Wednesday, August 27, 2008

Followup: US v. Ressam

A commenter to this post asked what the Supreme Court decided. While I should be watching Bill Clinton make nice with the Obama camp, I'll work for you my loyal readers instead.

You may recall that the issue was whether simply possessing explosives while making a false declaration to Customs was sufficient to constitute the crime of carrying an explosive "during the commission of a felony." The false statement was the felony. The defendant's argument was essentially that the false statement had nothing to do with the explosives. The Ninth Circuit Court of Appeal agreed that the "during" element means that the explosive has to have something to do with the felony.

The Supreme Court, in an 8 to 1 decision, disagreed with the Court of Appeals. Here is the decision. Mr. Justice Breyer dissented. He took the position that the Court's reading of the statute is overly broad and criminalizes behavior Congress did not intend to make criminal. His primary concern is that people have legal and legitimate reasons to carry explosives (which are defined as including a number on non-explosive chemical compounds). So, if a farmer carrying fertilizer happens to get the urge to rob a bank, he or she should be charged with bank robbery and not the added offense of also carrying explosives during the felony. A more worrisome example is the trucker carrying a load of diesel from Canada who fails to declare to Customs and Border Protection the presents he bought while in Canada.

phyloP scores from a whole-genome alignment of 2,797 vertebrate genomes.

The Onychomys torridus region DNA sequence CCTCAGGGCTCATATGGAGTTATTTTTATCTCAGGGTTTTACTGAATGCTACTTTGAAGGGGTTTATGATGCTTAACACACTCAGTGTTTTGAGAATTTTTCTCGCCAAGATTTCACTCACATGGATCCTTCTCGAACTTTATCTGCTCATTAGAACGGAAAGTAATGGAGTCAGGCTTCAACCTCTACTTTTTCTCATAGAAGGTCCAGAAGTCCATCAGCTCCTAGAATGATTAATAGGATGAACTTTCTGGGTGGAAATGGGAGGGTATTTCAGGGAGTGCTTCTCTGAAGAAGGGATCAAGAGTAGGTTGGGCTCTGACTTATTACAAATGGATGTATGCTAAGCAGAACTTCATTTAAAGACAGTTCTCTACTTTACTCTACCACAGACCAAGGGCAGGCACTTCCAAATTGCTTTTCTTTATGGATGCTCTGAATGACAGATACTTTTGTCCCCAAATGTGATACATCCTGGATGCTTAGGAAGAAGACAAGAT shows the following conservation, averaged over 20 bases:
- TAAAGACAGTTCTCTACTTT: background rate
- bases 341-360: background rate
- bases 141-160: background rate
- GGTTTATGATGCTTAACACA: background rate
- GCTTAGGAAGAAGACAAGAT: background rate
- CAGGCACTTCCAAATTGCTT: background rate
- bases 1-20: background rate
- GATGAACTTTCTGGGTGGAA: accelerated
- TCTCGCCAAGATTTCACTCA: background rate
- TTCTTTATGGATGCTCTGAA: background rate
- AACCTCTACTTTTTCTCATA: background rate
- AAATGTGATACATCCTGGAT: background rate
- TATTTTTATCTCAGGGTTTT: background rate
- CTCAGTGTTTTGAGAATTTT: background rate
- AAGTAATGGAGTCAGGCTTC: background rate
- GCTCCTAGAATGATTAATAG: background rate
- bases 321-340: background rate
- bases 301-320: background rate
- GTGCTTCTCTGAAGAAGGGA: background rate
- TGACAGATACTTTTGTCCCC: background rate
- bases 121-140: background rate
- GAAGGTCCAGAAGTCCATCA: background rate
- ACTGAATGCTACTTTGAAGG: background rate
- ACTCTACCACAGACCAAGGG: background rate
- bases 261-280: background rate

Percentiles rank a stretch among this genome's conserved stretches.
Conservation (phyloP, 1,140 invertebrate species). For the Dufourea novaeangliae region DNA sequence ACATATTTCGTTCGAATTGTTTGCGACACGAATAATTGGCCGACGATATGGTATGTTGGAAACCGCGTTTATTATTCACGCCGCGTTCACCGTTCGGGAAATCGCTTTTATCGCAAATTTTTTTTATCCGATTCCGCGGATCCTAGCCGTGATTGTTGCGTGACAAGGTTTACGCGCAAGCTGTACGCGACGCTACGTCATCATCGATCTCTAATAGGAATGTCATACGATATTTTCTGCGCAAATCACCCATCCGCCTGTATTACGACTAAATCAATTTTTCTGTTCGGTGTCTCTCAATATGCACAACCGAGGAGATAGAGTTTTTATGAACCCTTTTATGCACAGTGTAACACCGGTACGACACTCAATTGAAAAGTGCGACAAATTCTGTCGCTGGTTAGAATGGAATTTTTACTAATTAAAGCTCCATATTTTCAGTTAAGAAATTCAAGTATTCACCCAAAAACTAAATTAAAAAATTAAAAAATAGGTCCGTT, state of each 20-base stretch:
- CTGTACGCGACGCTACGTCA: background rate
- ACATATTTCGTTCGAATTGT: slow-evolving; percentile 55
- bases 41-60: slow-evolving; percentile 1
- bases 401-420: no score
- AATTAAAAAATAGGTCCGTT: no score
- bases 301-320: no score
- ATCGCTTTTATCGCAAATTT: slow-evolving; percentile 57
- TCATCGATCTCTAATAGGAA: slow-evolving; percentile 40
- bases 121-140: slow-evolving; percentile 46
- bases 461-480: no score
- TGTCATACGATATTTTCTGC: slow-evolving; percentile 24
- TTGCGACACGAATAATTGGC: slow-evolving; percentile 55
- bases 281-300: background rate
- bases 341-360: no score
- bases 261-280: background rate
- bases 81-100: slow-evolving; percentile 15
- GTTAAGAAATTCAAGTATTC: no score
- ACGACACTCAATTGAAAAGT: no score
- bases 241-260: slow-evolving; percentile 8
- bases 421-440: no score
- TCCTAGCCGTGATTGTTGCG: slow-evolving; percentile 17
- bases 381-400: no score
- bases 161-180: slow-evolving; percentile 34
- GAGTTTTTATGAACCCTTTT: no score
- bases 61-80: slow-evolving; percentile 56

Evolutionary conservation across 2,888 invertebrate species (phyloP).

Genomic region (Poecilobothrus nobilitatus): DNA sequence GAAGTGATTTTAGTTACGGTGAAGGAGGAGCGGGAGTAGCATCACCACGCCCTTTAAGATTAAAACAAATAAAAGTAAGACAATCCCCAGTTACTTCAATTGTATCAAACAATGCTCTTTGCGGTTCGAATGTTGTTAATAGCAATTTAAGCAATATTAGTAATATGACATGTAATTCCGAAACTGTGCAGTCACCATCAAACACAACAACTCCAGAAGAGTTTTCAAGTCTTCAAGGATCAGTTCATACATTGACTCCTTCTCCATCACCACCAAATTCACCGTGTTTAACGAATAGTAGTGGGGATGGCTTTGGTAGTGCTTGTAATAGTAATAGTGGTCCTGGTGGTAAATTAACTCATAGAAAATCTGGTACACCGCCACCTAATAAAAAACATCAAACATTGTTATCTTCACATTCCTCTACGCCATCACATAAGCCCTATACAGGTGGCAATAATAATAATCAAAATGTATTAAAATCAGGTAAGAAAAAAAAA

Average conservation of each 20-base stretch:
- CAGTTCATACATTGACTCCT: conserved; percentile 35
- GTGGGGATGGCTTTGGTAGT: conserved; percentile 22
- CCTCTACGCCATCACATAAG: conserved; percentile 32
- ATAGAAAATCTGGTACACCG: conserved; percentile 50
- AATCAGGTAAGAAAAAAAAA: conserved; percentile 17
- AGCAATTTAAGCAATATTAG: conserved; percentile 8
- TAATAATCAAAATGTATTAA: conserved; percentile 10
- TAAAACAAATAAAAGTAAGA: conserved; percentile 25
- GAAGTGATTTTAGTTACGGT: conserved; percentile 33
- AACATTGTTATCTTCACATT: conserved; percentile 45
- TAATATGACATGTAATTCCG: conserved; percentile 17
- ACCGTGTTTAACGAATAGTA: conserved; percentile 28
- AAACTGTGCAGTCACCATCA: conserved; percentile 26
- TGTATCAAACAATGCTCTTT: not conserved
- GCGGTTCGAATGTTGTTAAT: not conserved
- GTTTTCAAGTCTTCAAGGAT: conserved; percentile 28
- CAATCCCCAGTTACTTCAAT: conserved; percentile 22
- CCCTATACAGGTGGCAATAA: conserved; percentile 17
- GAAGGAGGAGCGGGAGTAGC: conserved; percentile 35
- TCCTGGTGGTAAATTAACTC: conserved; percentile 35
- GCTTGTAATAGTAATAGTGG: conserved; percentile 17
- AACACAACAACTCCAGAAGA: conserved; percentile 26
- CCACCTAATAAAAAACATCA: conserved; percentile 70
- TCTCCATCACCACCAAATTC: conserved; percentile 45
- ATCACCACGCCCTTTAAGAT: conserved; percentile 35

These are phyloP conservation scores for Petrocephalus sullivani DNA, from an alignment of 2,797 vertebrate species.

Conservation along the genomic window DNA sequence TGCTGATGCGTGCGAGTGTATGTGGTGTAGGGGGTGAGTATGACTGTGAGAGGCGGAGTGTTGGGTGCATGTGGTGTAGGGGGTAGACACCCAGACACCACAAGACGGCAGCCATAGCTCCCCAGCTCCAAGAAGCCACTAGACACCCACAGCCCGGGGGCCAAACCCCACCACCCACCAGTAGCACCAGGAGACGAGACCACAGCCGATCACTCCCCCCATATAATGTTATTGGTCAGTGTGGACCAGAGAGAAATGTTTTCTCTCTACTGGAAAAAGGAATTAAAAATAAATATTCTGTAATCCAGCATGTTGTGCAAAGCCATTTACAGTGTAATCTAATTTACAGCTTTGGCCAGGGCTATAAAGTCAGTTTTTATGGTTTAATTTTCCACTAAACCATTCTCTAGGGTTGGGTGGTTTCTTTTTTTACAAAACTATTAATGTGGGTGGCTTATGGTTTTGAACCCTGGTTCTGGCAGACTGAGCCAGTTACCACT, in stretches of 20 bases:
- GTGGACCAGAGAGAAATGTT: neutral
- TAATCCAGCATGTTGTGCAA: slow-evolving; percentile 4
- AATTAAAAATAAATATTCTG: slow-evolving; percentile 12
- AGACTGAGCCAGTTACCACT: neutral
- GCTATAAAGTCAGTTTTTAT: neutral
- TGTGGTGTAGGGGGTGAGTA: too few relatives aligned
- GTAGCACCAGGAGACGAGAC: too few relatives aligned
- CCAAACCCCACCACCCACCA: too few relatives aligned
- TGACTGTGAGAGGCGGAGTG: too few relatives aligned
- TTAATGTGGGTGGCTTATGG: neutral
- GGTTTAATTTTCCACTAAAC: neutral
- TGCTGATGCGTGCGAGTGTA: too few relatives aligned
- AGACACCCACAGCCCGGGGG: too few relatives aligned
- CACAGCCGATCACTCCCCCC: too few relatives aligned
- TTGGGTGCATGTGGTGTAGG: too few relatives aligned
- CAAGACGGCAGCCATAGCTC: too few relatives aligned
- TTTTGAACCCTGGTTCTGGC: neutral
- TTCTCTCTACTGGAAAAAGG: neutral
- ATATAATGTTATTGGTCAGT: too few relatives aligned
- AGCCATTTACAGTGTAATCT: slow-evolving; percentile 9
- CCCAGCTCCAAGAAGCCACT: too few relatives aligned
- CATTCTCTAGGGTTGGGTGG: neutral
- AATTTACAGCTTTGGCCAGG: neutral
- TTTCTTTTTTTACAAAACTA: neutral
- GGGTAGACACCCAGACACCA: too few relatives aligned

Given the outcome of the case, please take my advice and be very careful about what you are carrying whenever you commit a felony.

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